“Isa! Isa!” cried little Denn, gasping as he ran up beside her.

“What is it?” she asked. But for a long moment, he was unable to answer, too winded by his sprint from the river.

“Strangers,” he finally got out. “Lots and lots of them. With weapons.”

Isa hovered over him. “Where?”

“Down by the bend in the river.”

Strangers, on occasion, would come to the land of June, trading their baskets or bowls or gems for sweet summer hay. Isa tried to tell him this, but Denn was adamant. No ordinary strangers, these. They were tall and had odd houses. Thousands of them, Denn thought. And hard to kill in all that metal.

Isa sighed and laid down her scythe. These didn’t sound like the river people, nor the scrapers from the salt plain. Likely Denn was mistaken. Still, she’d better tell her brother, Tuni, or he’d scold her later. She patted Denn’s head and sent him off home, toward the southern fields. Aunt and Uncle would be reaping still, too harried to stop for a little boy’s chatter. Never mind; he could sit by the hut, take a nap, maybe have a barley soup ready for them when they finished. Isa herself headed west, toward the sunset shrine and her brother.

By the time I wrote The Kings of Cantium, my Land of June was gone. This is what it looks like now – sliced by a road, marred by houses:


I try to cut out the houses when I take pictures, but it’s hard to ignore them. I have to be very selective in my imaginings now: “Okay, take that tiny piece of a field, and pretend it’s much bigger, and that you can’t see all these modern roads and buildings, and that this is really quaint, rural farmland.”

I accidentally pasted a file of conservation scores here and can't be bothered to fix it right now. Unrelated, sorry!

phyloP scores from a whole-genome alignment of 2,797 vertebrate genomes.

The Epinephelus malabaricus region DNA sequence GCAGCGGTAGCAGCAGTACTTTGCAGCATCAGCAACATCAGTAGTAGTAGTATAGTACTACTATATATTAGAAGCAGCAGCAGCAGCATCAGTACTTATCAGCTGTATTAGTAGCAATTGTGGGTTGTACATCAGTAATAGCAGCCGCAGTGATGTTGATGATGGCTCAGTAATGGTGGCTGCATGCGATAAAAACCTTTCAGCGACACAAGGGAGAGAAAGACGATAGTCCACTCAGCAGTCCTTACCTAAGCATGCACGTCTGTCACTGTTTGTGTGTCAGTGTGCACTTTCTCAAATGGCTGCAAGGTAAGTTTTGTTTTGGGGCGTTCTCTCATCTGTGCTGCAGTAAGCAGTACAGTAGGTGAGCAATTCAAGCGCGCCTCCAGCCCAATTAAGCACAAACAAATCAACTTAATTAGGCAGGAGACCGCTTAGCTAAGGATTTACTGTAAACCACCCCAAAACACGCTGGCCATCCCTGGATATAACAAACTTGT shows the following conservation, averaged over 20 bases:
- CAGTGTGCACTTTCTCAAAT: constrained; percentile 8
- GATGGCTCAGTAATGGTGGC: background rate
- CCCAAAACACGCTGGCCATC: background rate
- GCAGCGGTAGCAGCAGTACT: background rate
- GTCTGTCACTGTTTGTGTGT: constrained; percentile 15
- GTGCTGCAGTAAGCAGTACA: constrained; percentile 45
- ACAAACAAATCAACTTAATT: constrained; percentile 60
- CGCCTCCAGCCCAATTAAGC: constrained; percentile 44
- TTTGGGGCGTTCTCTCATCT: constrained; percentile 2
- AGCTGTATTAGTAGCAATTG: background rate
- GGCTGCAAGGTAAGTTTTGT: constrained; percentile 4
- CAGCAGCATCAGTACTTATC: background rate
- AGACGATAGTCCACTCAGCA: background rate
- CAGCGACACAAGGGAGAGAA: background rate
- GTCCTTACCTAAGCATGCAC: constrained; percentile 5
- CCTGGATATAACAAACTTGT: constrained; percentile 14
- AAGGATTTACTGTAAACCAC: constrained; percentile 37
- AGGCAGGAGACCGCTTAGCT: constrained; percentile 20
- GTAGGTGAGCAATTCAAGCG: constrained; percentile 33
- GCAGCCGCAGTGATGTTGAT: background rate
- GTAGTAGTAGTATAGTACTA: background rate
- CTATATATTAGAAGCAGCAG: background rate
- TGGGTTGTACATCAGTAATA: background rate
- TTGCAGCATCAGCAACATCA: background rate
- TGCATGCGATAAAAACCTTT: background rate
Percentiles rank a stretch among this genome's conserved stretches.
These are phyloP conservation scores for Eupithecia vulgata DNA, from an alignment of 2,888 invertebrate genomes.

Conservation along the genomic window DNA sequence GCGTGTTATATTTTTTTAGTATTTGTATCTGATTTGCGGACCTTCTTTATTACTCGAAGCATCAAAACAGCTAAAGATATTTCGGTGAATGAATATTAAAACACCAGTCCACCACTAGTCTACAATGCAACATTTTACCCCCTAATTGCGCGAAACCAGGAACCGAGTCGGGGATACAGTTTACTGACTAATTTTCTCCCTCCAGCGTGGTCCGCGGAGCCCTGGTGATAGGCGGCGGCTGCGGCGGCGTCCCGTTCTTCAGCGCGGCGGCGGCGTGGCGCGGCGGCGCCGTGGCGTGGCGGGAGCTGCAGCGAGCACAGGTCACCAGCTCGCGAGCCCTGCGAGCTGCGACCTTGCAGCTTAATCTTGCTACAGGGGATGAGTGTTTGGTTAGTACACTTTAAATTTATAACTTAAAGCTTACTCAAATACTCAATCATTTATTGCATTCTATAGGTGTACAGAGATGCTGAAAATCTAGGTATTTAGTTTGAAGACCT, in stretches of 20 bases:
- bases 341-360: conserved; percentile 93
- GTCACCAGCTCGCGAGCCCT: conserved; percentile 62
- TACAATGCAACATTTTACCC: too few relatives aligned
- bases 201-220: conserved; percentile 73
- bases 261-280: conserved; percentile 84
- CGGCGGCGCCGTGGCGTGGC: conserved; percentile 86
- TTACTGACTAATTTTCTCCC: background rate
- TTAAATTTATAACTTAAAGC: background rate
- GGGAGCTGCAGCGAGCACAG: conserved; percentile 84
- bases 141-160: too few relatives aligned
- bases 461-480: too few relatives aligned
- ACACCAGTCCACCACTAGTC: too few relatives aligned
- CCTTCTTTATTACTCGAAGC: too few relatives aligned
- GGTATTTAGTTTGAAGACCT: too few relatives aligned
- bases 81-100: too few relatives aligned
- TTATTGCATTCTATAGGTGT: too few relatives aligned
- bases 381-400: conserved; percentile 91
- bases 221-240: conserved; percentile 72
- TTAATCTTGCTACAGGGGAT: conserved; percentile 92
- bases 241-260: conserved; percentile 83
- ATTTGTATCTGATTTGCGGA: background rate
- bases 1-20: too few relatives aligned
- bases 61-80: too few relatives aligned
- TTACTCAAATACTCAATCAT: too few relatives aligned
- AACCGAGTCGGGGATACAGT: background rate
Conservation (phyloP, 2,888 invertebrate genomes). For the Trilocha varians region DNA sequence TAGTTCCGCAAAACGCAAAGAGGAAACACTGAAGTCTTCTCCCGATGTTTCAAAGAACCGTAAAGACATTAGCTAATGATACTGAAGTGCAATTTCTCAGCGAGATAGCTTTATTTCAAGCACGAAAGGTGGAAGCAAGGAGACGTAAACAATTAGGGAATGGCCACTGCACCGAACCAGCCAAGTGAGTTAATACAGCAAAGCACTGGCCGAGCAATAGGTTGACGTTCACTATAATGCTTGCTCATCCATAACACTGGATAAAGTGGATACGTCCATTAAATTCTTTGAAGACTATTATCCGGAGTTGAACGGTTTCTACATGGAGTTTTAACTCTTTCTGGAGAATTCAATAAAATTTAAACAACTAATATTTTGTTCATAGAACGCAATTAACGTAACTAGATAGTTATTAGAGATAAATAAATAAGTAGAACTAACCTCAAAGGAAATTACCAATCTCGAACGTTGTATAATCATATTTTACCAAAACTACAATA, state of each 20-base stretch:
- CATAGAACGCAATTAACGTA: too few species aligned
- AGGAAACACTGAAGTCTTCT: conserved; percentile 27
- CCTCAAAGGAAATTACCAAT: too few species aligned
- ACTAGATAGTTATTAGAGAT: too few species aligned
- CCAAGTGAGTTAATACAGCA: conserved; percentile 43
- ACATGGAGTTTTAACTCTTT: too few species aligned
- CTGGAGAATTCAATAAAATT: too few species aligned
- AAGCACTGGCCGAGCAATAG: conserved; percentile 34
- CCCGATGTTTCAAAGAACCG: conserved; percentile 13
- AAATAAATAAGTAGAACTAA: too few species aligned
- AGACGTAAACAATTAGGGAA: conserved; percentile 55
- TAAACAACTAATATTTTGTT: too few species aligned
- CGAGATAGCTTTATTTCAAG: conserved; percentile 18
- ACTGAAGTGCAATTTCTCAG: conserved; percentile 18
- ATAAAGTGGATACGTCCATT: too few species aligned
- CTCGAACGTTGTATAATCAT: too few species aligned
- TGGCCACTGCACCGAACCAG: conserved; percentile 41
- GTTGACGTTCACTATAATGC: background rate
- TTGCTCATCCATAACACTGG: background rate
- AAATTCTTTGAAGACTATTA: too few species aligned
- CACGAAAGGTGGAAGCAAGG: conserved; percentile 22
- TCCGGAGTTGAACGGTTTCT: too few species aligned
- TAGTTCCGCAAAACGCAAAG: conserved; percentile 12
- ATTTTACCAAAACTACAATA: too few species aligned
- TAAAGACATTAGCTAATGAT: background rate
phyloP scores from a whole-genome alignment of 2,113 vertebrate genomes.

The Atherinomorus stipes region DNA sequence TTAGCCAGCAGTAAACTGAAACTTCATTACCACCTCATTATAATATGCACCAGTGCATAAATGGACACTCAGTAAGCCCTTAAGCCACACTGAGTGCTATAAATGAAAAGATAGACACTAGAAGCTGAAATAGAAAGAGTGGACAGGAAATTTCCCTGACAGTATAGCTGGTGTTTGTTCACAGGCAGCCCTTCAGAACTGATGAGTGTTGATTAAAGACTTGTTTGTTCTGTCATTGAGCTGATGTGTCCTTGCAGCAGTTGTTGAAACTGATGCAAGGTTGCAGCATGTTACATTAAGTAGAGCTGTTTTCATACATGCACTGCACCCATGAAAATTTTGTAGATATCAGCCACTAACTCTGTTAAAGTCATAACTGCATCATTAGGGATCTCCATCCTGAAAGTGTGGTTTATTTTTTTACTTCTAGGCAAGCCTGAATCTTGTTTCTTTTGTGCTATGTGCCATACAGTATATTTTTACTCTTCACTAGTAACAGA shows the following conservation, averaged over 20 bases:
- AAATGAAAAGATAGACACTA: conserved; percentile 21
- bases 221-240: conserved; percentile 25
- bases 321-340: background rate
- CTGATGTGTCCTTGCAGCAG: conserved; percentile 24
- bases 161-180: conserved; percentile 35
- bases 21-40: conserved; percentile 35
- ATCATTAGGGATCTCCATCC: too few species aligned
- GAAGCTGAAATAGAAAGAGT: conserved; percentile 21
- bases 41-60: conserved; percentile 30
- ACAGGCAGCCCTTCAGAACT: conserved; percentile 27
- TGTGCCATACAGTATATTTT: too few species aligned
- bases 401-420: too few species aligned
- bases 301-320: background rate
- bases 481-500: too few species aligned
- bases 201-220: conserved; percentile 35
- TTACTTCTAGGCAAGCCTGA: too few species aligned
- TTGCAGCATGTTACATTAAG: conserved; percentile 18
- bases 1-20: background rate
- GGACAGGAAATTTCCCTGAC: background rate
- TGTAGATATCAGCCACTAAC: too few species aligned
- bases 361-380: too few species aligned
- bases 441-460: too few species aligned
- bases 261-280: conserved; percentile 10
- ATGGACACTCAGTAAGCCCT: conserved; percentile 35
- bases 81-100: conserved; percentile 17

Although, I suppose, I was always selective. In the original pictures that I took before the development, the power lines are rather conspicuous. I saw what I wanted to see, and made something special out of it.


What’s your favorite place? Do you ever write about it, and if so, do you portray it exactly as it is, or do you change it?

(A side note: My historical fantasy novella, The Kings of Cantium, is free as an Amazon ebook today through Sunday. If you’re interested, please check it out! Amazon offers free reading apps for your computer, tablet, or smartphone, if you don’t have a Kindle. And I would really, really appreciate it if you could post an honest review on Amazon and/or Goodreads after reading the book – just a few lines, doesn’t have to be anything time-consuming. Of course the ebook will be free anyway, but reviews really help me out because they give potential readers info about the book. Thanks, and have a great weekend!)